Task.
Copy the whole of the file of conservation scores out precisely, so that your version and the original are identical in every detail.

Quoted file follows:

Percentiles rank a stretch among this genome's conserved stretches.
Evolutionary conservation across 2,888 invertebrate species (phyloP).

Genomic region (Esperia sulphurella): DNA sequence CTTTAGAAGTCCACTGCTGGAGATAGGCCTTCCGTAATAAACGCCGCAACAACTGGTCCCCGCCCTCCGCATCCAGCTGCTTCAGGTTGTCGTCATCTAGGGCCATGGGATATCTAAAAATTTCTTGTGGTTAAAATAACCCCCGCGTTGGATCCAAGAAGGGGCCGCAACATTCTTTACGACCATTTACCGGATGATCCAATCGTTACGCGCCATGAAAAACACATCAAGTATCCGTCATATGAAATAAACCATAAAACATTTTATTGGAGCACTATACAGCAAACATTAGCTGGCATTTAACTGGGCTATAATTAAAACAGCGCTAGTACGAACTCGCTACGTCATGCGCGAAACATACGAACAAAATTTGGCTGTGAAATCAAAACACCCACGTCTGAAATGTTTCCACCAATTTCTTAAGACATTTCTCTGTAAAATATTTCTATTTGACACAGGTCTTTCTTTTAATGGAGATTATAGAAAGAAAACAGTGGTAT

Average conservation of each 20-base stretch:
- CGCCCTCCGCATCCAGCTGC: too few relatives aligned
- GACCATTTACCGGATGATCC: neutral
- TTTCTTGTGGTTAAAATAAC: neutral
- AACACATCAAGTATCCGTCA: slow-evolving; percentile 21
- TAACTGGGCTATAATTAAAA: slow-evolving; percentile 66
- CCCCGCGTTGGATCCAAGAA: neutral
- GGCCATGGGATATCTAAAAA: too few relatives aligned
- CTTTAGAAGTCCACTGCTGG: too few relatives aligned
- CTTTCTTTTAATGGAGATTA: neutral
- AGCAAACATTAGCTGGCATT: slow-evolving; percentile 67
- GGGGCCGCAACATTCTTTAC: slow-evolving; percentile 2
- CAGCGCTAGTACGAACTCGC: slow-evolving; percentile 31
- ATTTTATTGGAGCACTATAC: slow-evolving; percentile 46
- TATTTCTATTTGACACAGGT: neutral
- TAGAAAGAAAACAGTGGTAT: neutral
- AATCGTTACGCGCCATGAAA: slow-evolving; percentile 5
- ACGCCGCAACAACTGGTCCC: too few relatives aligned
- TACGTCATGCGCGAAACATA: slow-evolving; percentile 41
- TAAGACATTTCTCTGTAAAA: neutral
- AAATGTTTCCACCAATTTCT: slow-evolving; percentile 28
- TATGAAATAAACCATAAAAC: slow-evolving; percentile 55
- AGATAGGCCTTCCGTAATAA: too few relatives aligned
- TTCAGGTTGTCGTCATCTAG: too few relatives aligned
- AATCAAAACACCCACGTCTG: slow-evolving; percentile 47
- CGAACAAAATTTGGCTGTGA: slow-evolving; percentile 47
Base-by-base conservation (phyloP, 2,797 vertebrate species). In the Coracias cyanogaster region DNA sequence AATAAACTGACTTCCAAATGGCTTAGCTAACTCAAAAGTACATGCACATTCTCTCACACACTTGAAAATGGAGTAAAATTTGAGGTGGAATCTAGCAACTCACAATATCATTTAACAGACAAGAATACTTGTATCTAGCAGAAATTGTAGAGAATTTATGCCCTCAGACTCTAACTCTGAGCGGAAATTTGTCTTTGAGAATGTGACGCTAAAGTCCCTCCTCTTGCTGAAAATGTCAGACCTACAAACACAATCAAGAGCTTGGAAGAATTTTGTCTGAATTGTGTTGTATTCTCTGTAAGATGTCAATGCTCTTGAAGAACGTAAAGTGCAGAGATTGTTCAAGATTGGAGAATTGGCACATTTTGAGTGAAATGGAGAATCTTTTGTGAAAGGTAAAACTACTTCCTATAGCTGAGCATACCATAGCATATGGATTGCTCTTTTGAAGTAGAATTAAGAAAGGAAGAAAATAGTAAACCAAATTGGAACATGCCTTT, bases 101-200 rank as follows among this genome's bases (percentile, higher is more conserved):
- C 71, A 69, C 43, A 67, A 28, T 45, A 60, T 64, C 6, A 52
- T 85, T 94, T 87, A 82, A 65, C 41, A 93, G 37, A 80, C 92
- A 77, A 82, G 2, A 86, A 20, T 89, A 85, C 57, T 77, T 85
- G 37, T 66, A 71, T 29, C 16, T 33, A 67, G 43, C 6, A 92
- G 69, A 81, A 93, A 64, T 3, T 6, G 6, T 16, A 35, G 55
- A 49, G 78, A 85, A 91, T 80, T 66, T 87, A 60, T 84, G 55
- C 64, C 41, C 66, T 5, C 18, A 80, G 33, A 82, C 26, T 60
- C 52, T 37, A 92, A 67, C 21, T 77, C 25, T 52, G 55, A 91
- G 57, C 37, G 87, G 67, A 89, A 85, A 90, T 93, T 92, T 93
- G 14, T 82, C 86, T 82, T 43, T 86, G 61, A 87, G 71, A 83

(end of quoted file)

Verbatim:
Percentiles rank a stretch among this genome's conserved stretches.
Evolutionary conservation across 2,888 invertebrate species (phyloP).

Genomic region (Esperia sulphurella): DNA sequence CTTTAGAAGTCCACTGCTGGAGATAGGCCTTCCGTAATAAACGCCGCAACAACTGGTCCCCGCCCTCCGCATCCAGCTGCTTCAGGTTGTCGTCATCTAGGGCCATGGGATATCTAAAAATTTCTTGTGGTTAAAATAACCCCCGCGTTGGATCCAAGAAGGGGCCGCAACATTCTTTACGACCATTTACCGGATGATCCAATCGTTACGCGCCATGAAAAACACATCAAGTATCCGTCATATGAAATAAACCATAAAACATTTTATTGGAGCACTATACAGCAAACATTAGCTGGCATTTAACTGGGCTATAATTAAAACAGCGCTAGTACGAACTCGCTACGTCATGCGCGAAACATACGAACAAAATTTGGCTGTGAAATCAAAACACCCACGTCTGAAATGTTTCCACCAATTTCTTAAGACATTTCTCTGTAAAATATTTCTATTTGACACAGGTCTTTCTTTTAATGGAGATTATAGAAAGAAAACAGTGGTAT

Average conservation of each 20-base stretch:
- CGCCCTCCGCATCCAGCTGC: too few relatives aligned
- GACCATTTACCGGATGATCC: neutral
- TTTCTTGTGGTTAAAATAAC: neutral
- AACACATCAAGTATCCGTCA: slow-evolving; percentile 21
- TAACTGGGCTATAATTAAAA: slow-evolving; percentile 66
- CCCCGCGTTGGATCCAAGAA: neutral
- GGCCATGGGATATCTAAAAA: too few relatives aligned
- CTTTAGAAGTCCACTGCTGG: too few relatives aligned
- CTTTCTTTTAATGGAGATTA: neutral
- AGCAAACATTAGCTGGCATT: slow-evolving; percentile 67
- GGGGCCGCAACATTCTTTAC: slow-evolving; percentile 2
- CAGCGCTAGTACGAACTCGC: slow-evolving; percentile 31
- ATTTTATTGGAGCACTATAC: slow-evolving; percentile 46
- TATTTCTATTTGACACAGGT: neutral
- TAGAAAGAAAACAGTGGTAT: neutral
- AATCGTTACGCGCCATGAAA: slow-evolving; percentile 5
- ACGCCGCAACAACTGGTCCC: too few relatives aligned
- TACGTCATGCGCGAAACATA: slow-evolving; percentile 41
- TAAGACATTTCTCTGTAAAA: neutral
- AAATGTTTCCACCAATTTCT: slow-evolving; percentile 28
- TATGAAATAAACCATAAAAC: slow-evolving; percentile 55
- AGATAGGCCTTCCGTAATAA: too few relatives aligned
- TTCAGGTTGTCGTCATCTAG: too few relatives aligned
- AATCAAAACACCCACGTCTG: slow-evolving; percentile 47
- CGAACAAAATTTGGCTGTGA: slow-evolving; percentile 47
Base-by-base conservation (phyloP, 2,797 vertebrate species). In the Coracias cyanogaster region DNA sequence AATAAACTGACTTCCAAATGGCTTAGCTAACTCAAAAGTACATGCACATTCTCTCACACACTTGAAAATGGAGTAAAATTTGAGGTGGAATCTAGCAACTCACAATATCATTTAACAGACAAGAATACTTGTATCTAGCAGAAATTGTAGAGAATTTATGCCCTCAGACTCTAACTCTGAGCGGAAATTTGTCTTTGAGAATGTGACGCTAAAGTCCCTCCTCTTGCTGAAAATGTCAGACCTACAAACACAATCAAGAGCTTGGAAGAATTTTGTCTGAATTGTGTTGTATTCTCTGTAAGATGTCAATGCTCTTGAAGAACGTAAAGTGCAGAGATTGTTCAAGATTGGAGAATTGGCACATTTTGAGTGAAATGGAGAATCTTTTGTGAAAGGTAAAACTACTTCCTATAGCTGAGCATACCATAGCATATGGATTGCTCTTTTGAAGTAGAATTAAGAAAGGAAGAAAATAGTAAACCAAATTGGAACATGCCTTT, bases 101-200 rank as follows among this genome's bases (percentile, higher is more conserved):
- C 71, A 69, C 43, A 67, A 28, T 45, A 60, T 64, C 6, A 52
- T 85, T 94, T 87, A 82, A 65, C 41, A 93, G 37, A 80, C 92
- A 77, A 82, G 2, A 86, A 20, T 89, A 85, C 57, T 77, T 85
- G 37, T 66, A 71, T 29, C 16, T 33, A 67, G 43, C 6, A 92
- G 69, A 81, A 93, A 64, T 3, T 6, G 6, T 16, A 35, G 55
- A 49, G 78, A 85, A 91, T 80, T 66, T 87, A 60, T 84, G 55
- C 64, C 41, C 66, T 5, C 18, A 80, G 33, A 82, C 26, T 60
- C 52, T 37, A 92, A 67, C 21, T 77, C 25, T 52, G 55, A 91
- G 57, C 37, G 87, G 67, A 89, A 85, A 90, T 93, T 92, T 93
- G 14, T 82, C 86, T 82, T 43, T 86, G 61, A 87, G 71, A 83